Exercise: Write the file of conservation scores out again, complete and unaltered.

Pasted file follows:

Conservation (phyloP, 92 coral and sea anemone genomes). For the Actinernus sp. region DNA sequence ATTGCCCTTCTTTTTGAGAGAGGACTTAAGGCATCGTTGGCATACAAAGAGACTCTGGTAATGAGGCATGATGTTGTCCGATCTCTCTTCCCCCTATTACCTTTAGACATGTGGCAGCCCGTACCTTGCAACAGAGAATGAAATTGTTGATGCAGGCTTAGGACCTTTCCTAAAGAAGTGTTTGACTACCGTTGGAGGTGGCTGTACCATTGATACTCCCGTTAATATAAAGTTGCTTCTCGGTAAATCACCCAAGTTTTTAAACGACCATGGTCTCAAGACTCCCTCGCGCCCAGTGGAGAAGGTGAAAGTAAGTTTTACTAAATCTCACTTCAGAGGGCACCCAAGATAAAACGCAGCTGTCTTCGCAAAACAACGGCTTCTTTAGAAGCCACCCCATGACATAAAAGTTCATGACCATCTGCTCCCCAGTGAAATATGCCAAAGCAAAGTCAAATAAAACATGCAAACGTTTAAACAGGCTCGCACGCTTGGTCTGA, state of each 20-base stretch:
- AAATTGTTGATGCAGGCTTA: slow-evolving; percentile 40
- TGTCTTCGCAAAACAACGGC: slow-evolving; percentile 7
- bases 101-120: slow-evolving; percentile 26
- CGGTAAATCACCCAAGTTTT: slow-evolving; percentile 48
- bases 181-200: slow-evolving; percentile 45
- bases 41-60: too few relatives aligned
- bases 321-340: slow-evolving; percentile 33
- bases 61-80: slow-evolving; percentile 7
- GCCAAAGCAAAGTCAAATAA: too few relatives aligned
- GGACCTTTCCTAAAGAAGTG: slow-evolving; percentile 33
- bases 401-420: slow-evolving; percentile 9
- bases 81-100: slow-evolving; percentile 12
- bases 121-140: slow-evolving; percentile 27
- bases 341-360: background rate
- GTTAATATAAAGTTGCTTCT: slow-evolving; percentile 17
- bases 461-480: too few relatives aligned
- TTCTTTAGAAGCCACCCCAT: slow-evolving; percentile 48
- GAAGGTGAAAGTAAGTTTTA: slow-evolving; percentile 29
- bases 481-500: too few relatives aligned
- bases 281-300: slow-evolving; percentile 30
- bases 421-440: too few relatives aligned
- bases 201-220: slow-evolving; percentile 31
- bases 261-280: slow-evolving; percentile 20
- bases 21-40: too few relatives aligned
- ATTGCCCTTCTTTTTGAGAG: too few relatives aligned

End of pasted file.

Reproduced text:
Conservation (phyloP, 92 coral and sea anemone genomes). For the Actinernus sp. region DNA sequence ATTGCCCTTCTTTTTGAGAGAGGACTTAAGGCATCGTTGGCATACAAAGAGACTCTGGTAATGAGGCATGATGTTGTCCGATCTCTCTTCCCCCTATTACCTTTAGACATGTGGCAGCCCGTACCTTGCAACAGAGAATGAAATTGTTGATGCAGGCTTAGGACCTTTCCTAAAGAAGTGTTTGACTACCGTTGGAGGTGGCTGTACCATTGATACTCCCGTTAATATAAAGTTGCTTCTCGGTAAATCACCCAAGTTTTTAAACGACCATGGTCTCAAGACTCCCTCGCGCCCAGTGGAGAAGGTGAAAGTAAGTTTTACTAAATCTCACTTCAGAGGGCACCCAAGATAAAACGCAGCTGTCTTCGCAAAACAACGGCTTCTTTAGAAGCCACCCCATGACATAAAAGTTCATGACCATCTGCTCCCCAGTGAAATATGCCAAAGCAAAGTCAAATAAAACATGCAAACGTTTAAACAGGCTCGCACGCTTGGTCTGA, state of each 20-base stretch:
- AAATTGTTGATGCAGGCTTA: slow-evolving; percentile 40
- TGTCTTCGCAAAACAACGGC: slow-evolving; percentile 7
- bases 101-120: slow-evolving; percentile 26
- CGGTAAATCACCCAAGTTTT: slow-evolving; percentile 48
- bases 181-200: slow-evolving; percentile 45
- bases 41-60: too few relatives aligned
- bases 321-340: slow-evolving; percentile 33
- bases 61-80: slow-evolving; percentile 7
- GCCAAAGCAAAGTCAAATAA: too few relatives aligned
- GGACCTTTCCTAAAGAAGTG: slow-evolving; percentile 33
- bases 401-420: slow-evolving; percentile 9
- bases 81-100: slow-evolving; percentile 12
- bases 121-140: slow-evolving; percentile 27
- bases 341-360: background rate
- GTTAATATAAAGTTGCTTCT: slow-evolving; percentile 17
- bases 461-480: too few relatives aligned
- TTCTTTAGAAGCCACCCCAT: slow-evolving; percentile 48
- GAAGGTGAAAGTAAGTTTTA: slow-evolving; percentile 29
- bases 481-500: too few relatives aligned
- bases 281-300: slow-evolving; percentile 30
- bases 421-440: too few relatives aligned
- bases 201-220: slow-evolving; percentile 31
- bases 261-280: slow-evolving; percentile 20
- bases 21-40: too few relatives aligned
- ATTGCCCTTCTTTTTGAGAG: too few relatives aligned